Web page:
The Caribou, Sorel's first model, is a superior snow boot to the competition and particularly shines in slushy conditions.
Get these if you need snow boots with a sturdy rubber sole that can pull you up and out of the slush and snow. This is an excellent pair of boots for warmer winters with frequent freezing and thawing.
The Sorel Caribou, available for both men and women, has a sturdy, protective appearance and feel. We found that it fit better and felt warmer than eight other options, and that its wide base and nubby rubber kept our feet stable on a variety of winter surfaces.
The rubber bottom of the shoe raises the wearer's feet almost an inch and a half, protecting them from wet snow and ice. Rarely seen (not even the Kamik is sewn this high) is a tongue that is gusseted (sewn to the sides of the boot) all the way to the top of the snow collar. The Caribou has its own version of speed lacing—the shaft laces high and tight, and the lacing system consists of four sets of fat, exterior D-rings that allow laces to slide with little friction. Last but not least, the snow collar keeps the snow outside.
Similar to the Kamik Nation Plus, the boot has a broad underfoot platform, a nubby lug pattern that grabs onto chunky ice, and a snug fit. Although the boot's sole can be somewhat bulky, it is a good fit in all other respects. Several other pairs of boots we tried didn't, either because the heel lifted or the ankle lacked support; either of these problems can lead to slipping on snow.
Caribous are also rated to withstand temperatures as low as -40 degrees Fahrenheit (-40 degrees Celsius), and reviewers said they kept their feet toasty warm during testing. A wool liner is also available for the boot, which won't retain odors like synthetics will.
There are some minor issues, such as the stiffness and the difficulty of driving in this boot, but these are not dealbreakers. Quite frequently, I notice that people are out and about with the laces undone on their driving foot. However, the Caribou was superior to the alternatives.
Ugg Adirondack III and Ugg Butte, the boots that feel like shoes.
If you want a high-quality boot and are willing to pay for it, this is for you. In exchange, you'll receive an item that is both more lightweight and cozier than anything we tried. These shoes are also safer to wear while walking or driving in the snow.
The Ugg Adirondack III (for women) and Ugg Butte (for men) are great because they have a comfortable, natural fit, much like a well-loved pair of leather shoes. More mobility in a snow boot makes it easier to walk and drive. The boots are lighter and more unobtrusive on your feet than others on the market. These are the Land Rover equivalent of the Sorel Caribou, the F-150 of winter footwear.
We needed a tall shaft, so both the Adirondack III and the Butte come with the wool lining rolled down, but you can roll it up to an additional 11 inches if you want. This boot's practicality stems in large part from Ugg's signature wool lining. For years of use free of odor, thanks to the non-synthetic lining. Unlike the men's boot, which has a wool lining all the way around the insole, the women's boot has a synthetic upper part of the liner.
This plush lining is both warm and sumptuous. While the -32 °C temperature rating for these boots is lower than what is typically considered acceptable, reviewers still noted that their feet stayed warm and comfortable.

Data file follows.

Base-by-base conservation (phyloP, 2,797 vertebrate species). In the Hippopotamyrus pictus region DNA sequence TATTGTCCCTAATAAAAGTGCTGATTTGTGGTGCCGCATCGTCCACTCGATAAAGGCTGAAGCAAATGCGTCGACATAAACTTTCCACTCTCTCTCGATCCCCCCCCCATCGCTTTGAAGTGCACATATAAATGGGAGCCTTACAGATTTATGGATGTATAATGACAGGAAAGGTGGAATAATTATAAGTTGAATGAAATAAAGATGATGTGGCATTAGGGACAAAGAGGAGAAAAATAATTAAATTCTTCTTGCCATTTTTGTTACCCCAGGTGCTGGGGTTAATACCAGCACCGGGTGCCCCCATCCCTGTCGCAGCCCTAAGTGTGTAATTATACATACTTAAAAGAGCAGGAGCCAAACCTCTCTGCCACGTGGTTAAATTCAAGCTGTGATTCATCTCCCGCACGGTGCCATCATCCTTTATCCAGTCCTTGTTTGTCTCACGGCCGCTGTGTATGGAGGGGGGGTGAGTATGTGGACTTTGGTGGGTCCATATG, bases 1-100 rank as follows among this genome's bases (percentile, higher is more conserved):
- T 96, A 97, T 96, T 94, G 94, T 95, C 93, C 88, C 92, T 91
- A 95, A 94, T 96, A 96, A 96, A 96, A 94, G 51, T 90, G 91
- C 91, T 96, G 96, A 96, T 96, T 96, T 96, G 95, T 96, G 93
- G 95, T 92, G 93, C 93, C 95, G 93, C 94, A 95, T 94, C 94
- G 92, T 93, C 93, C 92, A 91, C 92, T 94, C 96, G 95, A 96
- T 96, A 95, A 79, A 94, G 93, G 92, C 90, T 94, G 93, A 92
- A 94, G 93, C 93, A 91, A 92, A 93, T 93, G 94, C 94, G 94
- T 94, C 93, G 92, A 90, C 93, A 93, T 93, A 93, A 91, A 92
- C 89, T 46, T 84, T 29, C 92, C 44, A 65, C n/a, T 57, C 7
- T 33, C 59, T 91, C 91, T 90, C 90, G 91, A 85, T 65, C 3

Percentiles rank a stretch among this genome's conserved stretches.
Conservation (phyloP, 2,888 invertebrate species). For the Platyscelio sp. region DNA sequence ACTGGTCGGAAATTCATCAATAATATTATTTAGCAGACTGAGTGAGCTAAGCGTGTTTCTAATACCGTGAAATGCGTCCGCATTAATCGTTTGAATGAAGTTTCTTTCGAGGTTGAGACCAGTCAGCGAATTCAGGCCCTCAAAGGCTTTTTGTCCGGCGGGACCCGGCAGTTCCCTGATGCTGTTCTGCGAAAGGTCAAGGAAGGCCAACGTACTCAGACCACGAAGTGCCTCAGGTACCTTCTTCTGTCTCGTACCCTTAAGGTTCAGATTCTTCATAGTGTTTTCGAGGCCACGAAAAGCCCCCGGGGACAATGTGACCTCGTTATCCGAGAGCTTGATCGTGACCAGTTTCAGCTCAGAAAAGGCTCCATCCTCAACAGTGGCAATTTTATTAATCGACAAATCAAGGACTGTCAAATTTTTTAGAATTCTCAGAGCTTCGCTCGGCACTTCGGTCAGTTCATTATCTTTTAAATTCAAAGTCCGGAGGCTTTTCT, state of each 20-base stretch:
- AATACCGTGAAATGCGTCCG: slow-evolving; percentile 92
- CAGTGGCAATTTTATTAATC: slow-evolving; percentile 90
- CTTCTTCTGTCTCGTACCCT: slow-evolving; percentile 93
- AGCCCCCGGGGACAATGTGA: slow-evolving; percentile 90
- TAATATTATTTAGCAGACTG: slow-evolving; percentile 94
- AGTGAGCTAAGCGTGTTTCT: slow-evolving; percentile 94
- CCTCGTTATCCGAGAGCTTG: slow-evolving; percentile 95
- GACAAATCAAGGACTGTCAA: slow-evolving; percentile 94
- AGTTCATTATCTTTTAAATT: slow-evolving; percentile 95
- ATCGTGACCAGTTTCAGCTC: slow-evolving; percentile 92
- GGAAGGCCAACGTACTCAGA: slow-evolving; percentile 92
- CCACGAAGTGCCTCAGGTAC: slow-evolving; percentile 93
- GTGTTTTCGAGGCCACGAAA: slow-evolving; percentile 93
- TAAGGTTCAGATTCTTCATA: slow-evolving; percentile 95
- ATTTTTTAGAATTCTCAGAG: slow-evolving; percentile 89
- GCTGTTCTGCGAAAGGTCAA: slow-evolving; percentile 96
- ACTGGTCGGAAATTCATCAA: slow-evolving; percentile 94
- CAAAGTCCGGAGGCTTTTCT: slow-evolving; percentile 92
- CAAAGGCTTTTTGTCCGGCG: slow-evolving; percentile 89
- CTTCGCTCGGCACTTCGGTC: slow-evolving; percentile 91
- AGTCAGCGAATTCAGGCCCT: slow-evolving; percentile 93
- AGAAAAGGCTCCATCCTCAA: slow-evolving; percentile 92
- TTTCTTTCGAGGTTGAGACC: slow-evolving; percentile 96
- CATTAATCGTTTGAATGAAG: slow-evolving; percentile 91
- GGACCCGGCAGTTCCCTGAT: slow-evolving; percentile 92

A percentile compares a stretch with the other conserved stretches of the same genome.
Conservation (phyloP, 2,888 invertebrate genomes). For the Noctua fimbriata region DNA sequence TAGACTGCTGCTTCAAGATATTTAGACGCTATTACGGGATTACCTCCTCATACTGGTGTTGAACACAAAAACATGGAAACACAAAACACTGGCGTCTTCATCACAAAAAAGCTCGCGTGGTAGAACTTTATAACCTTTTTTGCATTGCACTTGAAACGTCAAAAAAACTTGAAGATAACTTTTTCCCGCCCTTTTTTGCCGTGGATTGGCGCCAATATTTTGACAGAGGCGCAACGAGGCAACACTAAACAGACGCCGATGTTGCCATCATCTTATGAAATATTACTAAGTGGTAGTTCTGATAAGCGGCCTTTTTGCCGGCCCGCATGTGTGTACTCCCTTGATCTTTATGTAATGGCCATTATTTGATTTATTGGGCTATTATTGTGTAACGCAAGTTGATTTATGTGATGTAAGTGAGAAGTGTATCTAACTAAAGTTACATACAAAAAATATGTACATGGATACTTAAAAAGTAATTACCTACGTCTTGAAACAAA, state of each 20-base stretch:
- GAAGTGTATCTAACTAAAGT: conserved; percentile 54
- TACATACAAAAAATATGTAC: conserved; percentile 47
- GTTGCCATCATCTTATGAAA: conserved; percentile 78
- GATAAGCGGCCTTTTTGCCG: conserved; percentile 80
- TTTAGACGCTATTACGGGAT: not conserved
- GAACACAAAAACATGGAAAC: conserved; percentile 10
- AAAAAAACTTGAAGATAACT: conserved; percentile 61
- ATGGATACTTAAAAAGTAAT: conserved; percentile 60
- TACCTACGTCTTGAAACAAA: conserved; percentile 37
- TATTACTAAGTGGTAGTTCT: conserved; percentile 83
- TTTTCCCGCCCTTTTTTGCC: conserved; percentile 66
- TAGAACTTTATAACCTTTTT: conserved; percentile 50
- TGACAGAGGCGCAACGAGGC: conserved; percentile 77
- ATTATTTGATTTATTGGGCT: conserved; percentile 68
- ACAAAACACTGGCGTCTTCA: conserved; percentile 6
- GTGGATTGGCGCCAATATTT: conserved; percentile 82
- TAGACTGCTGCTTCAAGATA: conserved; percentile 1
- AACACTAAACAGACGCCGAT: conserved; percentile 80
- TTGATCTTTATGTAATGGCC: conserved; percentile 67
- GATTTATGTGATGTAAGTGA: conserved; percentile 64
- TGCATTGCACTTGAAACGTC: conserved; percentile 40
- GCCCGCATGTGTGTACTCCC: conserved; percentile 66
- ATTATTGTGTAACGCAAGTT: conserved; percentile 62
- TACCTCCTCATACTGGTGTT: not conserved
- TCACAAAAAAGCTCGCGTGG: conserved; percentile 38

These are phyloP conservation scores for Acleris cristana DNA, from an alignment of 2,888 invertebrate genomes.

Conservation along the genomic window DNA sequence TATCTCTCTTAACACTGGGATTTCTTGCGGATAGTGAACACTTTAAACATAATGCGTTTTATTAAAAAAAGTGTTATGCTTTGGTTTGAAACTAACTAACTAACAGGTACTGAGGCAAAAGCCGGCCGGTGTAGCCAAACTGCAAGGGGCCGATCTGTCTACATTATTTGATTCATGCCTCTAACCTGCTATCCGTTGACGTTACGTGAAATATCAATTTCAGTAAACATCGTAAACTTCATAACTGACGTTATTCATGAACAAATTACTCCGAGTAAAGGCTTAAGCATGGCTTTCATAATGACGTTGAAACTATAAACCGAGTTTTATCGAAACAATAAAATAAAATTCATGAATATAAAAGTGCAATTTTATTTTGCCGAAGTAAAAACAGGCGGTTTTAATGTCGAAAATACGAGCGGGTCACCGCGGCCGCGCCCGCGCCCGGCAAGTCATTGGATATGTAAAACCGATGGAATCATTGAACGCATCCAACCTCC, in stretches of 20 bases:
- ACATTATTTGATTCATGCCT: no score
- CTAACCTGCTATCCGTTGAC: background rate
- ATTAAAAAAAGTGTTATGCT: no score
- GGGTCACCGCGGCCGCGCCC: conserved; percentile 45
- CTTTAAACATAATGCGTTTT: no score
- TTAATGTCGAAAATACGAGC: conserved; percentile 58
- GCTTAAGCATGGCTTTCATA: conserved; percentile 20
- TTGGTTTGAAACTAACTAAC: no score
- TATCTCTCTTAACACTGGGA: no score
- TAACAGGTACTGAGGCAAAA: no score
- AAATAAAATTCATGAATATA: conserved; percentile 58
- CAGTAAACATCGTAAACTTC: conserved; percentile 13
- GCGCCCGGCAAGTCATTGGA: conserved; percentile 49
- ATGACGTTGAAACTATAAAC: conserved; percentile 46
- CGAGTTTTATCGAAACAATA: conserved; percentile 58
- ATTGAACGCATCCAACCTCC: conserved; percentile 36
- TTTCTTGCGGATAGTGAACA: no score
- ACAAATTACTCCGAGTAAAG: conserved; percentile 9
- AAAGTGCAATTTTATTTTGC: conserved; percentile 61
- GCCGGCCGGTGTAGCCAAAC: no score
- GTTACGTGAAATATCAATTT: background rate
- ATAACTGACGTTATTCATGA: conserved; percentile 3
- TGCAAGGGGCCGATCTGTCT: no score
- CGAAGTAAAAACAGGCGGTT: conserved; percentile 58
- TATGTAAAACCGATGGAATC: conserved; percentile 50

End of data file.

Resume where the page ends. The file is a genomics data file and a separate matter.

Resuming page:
Lastly, the lining makes a snug fit around the foot, which improves grip. Stability is provided by the wide, flat sole, which plants firmly on smooth ice, the nubby lugs, which grip textured ice, and the snug fit of the lining. The combination of these three factors makes this boot as stable as any we tested, and they are the reasons it was our top pick.
The Butte, designed for men, shares neither its rubber nor its tread pattern with the Adirondack, designed for women. But the lugs on the women's boot are almost better, as they can bite into and around ice with a lot of texture. The Adirondack III can also be purchased in a tall size.
Cons that aren't dealbreakers include the high asking price for what is overwhelmingly the most popular boot.
A women's snow boot that is both lightweight and warm, the Columbia Heavenly Omni-Heat is ideal for winter excursions.
Imagine a modern moccasin; the snug foot and flexible ankle make walking in the snow and around town a breeze. They're not as toasty as our other recommendations, though.
To those in search of a lightweight boot ideal for traversing deep snow drifts This is a good choice for trips to the car wash and other errands around town, but not for long periods of time outside or in icy weather.
The Columbia Heavenly Omni-Heat (Women's) is a great winter boot because of its snug, form-fitting foot and tall, tightly laced shaft, both of which keep snow and other light debris out. Not to mention, these shoes are much more comfortable while driving than boots made of stiff leather.
As the Heavenly exemplifies, a harmonious composition can lead to increased momentum. North Face Shellista II boots, which are nearly identical, did not provide the same level of traction due to a looser fit around the foot. The Heavenly has a more pronounced tread pattern than other boots we've tried (including Columbia's own Ice Maiden II), and it provided superior stability on every surface we tested it on except ice.
We looked into getting the Kamik Sienna 2, but they don't have a tread pattern that helps with slipping. We also tried the GlobalWin Waterproof Winter Boot, which had numerous drawbacks, the most egregious of which was a sole so slippery that not a single tester dared walk across the ice without clinging to something for support. In general, even the best winter boots, including the majority of our picks here, have only average traction on ice. If you need to maintain complete footing on frozen water, rubber shoes are not the answer. Still, bearing that in mind, the GlobalWin appeared especially perilous.
Not perfect, but not fatal: Those who get cold easily should look elsewhere. Similarly to the other boots we looked at, the Heavenly has 200 grams of insulation. In addition, the interior is covered in a silver dot pattern that reflects heat. It's not as toasty as a boot rated to -40 degrees Fahrenheit (the rating that testers found worked the best), and it feels colder than others.